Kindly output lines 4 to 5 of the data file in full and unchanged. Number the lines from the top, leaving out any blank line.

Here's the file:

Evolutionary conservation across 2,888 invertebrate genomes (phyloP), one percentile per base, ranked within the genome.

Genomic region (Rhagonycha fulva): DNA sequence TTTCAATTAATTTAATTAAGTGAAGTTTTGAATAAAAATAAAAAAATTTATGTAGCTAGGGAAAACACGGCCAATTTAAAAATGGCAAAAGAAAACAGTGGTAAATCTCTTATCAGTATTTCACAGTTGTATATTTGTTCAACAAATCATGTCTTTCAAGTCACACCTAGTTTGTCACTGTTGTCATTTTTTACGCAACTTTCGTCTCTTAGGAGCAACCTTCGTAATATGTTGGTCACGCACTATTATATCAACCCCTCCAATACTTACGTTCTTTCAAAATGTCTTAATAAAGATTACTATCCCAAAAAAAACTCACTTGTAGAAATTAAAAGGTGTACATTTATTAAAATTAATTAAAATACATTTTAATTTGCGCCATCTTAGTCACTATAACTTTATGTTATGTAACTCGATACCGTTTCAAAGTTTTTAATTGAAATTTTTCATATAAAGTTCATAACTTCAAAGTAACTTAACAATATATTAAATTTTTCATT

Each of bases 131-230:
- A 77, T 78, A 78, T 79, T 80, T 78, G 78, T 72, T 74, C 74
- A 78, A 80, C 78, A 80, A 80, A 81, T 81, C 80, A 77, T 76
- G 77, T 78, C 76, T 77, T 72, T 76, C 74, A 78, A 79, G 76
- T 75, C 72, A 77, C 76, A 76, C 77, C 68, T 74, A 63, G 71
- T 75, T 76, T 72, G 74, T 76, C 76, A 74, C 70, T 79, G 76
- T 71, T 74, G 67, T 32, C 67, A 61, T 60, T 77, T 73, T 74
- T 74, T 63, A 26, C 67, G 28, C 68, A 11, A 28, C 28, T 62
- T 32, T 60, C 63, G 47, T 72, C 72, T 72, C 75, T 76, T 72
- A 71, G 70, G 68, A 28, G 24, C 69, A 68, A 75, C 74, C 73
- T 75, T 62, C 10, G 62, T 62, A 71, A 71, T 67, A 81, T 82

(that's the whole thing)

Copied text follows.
- A 77, T 78, A 78, T 79, T 80, T 78, G 78, T 72, T 74, C 74
- A 78, A 80, C 78, A 80, A 80, A 81, T 81, C 80, A 77, T 76